Indigenous worldviews, on the other hand, are based on concepts we sometimes refer to as the four R’s: relationality, reciprocity, respect, and responsibility. In a world based on relationships, all life is seen in terms of kinship (we often refer to this paradigm as “kincentrism”). This is a non-hierarchical orientation to the world in which other life-forms are relations who have agency.
In a world of relationships, all beings are bound by reciprocity and responsibility based on respect. Since time immemorial, these principles ensured viable, diverse communities of humans and their nonhuman relations, and are what made Indigenous North American societies inherently sustainable.
Relationships to the natural world based on domination and exploitation are what construct today’s world of fetishized hypercapitalism in a logic of never-ending growth. Like cancer, endless growth on a finite planet can only lead to death—death of other people and societies, other species, and eventually the self.
This is why efforts to reverse the death spiral the human race is currently on must begin with a reorientation to the natural world and other human beings. It cannot generate solely from a different orientation to economics, as the Green New Deal implies. “Green capitalism,” as is it sometimes called, falls far short of guarding human and biological diversity from further destruction. Reimagining societies based on sustainability demands that we think relationally and spatially.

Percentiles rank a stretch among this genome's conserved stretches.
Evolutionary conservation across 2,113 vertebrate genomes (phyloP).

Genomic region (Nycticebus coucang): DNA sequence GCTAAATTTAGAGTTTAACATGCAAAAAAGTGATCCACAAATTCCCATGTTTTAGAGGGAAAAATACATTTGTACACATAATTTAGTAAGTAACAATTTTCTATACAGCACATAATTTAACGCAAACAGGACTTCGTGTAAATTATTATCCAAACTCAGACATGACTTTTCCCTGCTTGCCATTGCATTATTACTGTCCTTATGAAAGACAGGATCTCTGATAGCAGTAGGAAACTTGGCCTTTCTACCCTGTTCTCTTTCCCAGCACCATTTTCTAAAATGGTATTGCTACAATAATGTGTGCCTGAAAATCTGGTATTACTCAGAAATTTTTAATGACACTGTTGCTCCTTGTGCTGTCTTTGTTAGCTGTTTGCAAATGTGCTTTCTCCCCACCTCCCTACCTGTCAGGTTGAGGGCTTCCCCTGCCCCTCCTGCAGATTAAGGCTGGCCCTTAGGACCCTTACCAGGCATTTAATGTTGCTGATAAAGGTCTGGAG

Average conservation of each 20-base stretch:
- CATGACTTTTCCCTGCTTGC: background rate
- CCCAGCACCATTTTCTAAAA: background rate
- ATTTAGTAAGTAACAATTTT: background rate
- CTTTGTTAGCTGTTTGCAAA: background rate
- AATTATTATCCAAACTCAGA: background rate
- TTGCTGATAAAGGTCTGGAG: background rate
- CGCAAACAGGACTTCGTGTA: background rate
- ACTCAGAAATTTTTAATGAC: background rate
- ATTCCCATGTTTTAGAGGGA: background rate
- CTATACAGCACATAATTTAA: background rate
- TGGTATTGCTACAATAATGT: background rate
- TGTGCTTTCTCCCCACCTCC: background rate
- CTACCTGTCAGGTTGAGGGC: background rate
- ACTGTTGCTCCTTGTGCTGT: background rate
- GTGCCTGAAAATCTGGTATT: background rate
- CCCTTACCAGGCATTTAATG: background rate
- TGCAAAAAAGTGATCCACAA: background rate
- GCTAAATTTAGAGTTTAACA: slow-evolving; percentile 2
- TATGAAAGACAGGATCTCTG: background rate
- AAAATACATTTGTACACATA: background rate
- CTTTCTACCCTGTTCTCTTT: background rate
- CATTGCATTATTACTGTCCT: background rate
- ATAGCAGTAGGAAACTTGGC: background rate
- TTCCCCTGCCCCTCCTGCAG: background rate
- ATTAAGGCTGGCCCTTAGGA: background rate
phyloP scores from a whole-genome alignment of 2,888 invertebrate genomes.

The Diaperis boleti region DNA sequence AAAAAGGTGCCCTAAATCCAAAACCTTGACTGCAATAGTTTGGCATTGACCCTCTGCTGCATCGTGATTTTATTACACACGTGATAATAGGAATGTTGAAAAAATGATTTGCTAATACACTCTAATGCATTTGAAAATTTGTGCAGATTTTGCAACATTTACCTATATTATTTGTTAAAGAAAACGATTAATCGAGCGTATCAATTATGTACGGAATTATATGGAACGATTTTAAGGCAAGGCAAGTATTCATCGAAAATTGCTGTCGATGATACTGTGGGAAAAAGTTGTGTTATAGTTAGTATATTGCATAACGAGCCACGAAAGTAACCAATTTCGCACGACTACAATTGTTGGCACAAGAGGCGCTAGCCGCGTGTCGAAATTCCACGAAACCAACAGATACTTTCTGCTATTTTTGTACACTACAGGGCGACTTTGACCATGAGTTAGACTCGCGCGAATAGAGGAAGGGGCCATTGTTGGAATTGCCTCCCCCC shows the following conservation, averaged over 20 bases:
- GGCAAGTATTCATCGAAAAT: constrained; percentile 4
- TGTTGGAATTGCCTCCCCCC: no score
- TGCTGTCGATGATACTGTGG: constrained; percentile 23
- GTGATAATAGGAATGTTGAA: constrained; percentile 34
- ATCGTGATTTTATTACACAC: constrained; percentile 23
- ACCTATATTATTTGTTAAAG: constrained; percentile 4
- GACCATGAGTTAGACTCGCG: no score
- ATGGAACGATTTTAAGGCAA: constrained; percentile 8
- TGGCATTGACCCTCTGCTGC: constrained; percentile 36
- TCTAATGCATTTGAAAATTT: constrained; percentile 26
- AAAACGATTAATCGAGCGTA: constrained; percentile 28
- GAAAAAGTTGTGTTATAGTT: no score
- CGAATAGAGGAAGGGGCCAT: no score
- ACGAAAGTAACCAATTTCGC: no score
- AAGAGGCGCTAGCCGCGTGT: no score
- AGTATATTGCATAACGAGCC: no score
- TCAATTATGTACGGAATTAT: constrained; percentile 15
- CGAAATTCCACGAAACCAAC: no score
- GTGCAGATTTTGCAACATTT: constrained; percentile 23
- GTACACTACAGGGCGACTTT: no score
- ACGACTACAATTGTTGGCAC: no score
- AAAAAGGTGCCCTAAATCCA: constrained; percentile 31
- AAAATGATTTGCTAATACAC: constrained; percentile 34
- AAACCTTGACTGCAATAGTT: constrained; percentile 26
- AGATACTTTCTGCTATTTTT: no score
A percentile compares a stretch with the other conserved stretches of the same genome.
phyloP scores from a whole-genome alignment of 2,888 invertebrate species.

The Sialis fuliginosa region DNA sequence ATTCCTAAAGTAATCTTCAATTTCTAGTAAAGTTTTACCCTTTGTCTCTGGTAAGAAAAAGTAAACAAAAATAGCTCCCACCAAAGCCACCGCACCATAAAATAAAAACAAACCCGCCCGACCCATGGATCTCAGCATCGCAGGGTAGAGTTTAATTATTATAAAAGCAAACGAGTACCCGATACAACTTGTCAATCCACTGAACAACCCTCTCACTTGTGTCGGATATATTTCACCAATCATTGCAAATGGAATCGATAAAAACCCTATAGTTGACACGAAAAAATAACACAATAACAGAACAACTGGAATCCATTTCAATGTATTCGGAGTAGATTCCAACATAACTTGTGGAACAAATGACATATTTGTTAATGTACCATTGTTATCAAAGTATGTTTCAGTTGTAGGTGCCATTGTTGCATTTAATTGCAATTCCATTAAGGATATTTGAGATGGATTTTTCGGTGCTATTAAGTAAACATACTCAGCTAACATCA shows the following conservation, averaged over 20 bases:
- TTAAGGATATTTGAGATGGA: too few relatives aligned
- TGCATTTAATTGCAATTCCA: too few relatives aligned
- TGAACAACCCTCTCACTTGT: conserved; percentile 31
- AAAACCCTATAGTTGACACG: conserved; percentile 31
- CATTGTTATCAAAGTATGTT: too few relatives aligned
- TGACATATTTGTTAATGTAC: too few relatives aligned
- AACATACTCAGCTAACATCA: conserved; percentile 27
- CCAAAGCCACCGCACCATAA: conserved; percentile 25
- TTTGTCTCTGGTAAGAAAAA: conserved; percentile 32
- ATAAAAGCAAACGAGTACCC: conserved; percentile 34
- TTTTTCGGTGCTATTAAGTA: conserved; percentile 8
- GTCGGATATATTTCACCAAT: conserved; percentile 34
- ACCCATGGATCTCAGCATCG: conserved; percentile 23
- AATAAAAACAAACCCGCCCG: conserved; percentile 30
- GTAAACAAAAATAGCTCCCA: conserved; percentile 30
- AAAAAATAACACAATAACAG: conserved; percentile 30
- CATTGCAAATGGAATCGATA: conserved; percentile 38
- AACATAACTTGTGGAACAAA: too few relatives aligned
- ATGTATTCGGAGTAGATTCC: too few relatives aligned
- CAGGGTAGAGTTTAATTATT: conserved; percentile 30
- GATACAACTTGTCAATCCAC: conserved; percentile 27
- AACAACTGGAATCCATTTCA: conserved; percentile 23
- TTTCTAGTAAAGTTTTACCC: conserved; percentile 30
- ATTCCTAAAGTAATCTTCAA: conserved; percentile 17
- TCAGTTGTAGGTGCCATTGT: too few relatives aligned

I am talking about two different but intertwined concepts here. First, environmental justice for Indigenous peoples must proceed not from a framework of environmental racism, but from a history of colonialism which is maintained in an ongoing structural relationship of domination and paternalism between the US and tribal nations, to which the nations have never consented. This includes but is ultimately beyond racism because colonization begins with ideas of cultural and religious superiority (i.e. the doctrine of Christian discovery), not racial superiority.
Furthermore, environmental justice policy and law must be capable of acknowledging Native people’s very different religious paradigms and relationships to land. It currently does not, and that results in gross and ongoing violations and lack of protection of sacred sites, especially on lands outside reservation boundaries or those of tribes not recognized by the federal government.